We grandmas are known for our big hearts. New Hampshire grandma, Cindy Barrett fits that image, and then some. Cindy saw an NBC Nightly News story on the casualties of war in Afghanistan that tore at her heart. The story featured 12-year old Obaid, an Afghan boy who lost his two sisters and his two legs in a bombing. She immediately put the faces of her own grandsons on the face of Obaid and wanted to help him.
“I had a very emotional response to it,” Cindy told NBC reporter Richard Engel (see photo). “I connected with this boy because I have young grandsons and my grandchildren are healthy and strong and athletic. They’re growing up in a relatively safe and privileged environment and we have some of the best medical care available to us here. And the contrast was just too much for me to ignore, to see this child.”
Cindy sprang into action. She called NBC to get the email of the hospital in Kabul where Obaid was being treated and fitted for prosthetic legs. Over several weeks Cindy corresponded back and forth with three NBC producers never giving up, even after a check she mailed was blocked by her bank. Cindy learned that the Red Cross would pay for his prosthetics but a contribution to his education would be most welcome. NBC saw her genuine commitment to helping Obaid and wanted to connect her with a person who could manage such a complicated task. They all persisted in a team effort and ultimately Cindy has agreed to pay for two years of Obaid’s education at a private school in Kabul.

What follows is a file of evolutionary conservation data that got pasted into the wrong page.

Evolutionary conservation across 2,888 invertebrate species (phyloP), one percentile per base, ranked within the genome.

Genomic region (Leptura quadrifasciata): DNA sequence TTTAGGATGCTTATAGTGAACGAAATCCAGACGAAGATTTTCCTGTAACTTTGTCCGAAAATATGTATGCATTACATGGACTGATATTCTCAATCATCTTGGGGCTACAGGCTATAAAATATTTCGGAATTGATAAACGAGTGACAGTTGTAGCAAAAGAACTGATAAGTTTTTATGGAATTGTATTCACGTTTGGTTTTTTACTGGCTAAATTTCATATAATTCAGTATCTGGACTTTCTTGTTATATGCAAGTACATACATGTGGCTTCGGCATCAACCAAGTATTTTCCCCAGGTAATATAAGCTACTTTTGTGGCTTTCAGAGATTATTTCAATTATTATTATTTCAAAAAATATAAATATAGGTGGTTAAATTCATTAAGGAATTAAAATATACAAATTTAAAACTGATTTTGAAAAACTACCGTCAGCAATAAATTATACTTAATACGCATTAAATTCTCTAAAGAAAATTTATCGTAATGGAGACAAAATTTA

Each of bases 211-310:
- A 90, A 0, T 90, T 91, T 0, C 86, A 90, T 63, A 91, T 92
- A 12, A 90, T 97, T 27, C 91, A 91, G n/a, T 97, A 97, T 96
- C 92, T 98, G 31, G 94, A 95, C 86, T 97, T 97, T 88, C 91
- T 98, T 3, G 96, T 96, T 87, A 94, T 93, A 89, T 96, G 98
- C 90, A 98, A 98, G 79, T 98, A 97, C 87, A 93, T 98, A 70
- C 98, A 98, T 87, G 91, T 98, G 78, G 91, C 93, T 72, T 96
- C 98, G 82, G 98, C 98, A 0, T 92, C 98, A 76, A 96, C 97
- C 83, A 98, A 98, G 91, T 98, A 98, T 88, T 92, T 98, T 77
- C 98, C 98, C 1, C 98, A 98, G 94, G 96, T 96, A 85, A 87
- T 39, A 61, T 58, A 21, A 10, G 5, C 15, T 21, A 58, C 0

So far her contribution has paid for books, a school uniform and at least one year’s tuition at a private school in Kabul. Obaid is now one of the top students in his class and is learning English. His latest goal? To become a heart surgeon.
Once she made her donation NBC wanted to share her story on television. They asked her repeatedly and she said absolutely not. She didn’t want the attention on herself. But they were so persistent that Cindy finally gave in and agreed to be interviewed. I’m glad she did because her story is so inspiring it needs to be shared.
In the interview, Richard Engel personally delivered Obaid’s thank you note to Cindy who also watched a video of Obaid trying on his prosthesis for the first time. “Not in my wildest dreams did I ever imagine this would happen,” Cindy said.
Cindy displayed true empathy for the young boy and was moved to action. She knows there are “countless children who have injuries like Obaid and it’s impossible to help all of them,” Cindy told Engel. “But it’s not impossible to help one of them. And that’s why I’m glad I have this connection.”
NBC sent Cindy footage of Obaid’s first day of school and hopes next year to do a follow up to the story. After Obaid learns more English, they may even Skype together.
Since the story aired, Cindy has set up a crowdfunding website, Step Up With Obaid, to raise more funds for him and his needy family. Her 15-year old grandson, Noah helped her put the news on Twitter. Cindy’s seven other grandchildren, who range in age from 7 to 22, are proud of their grandmother’s act of kindness.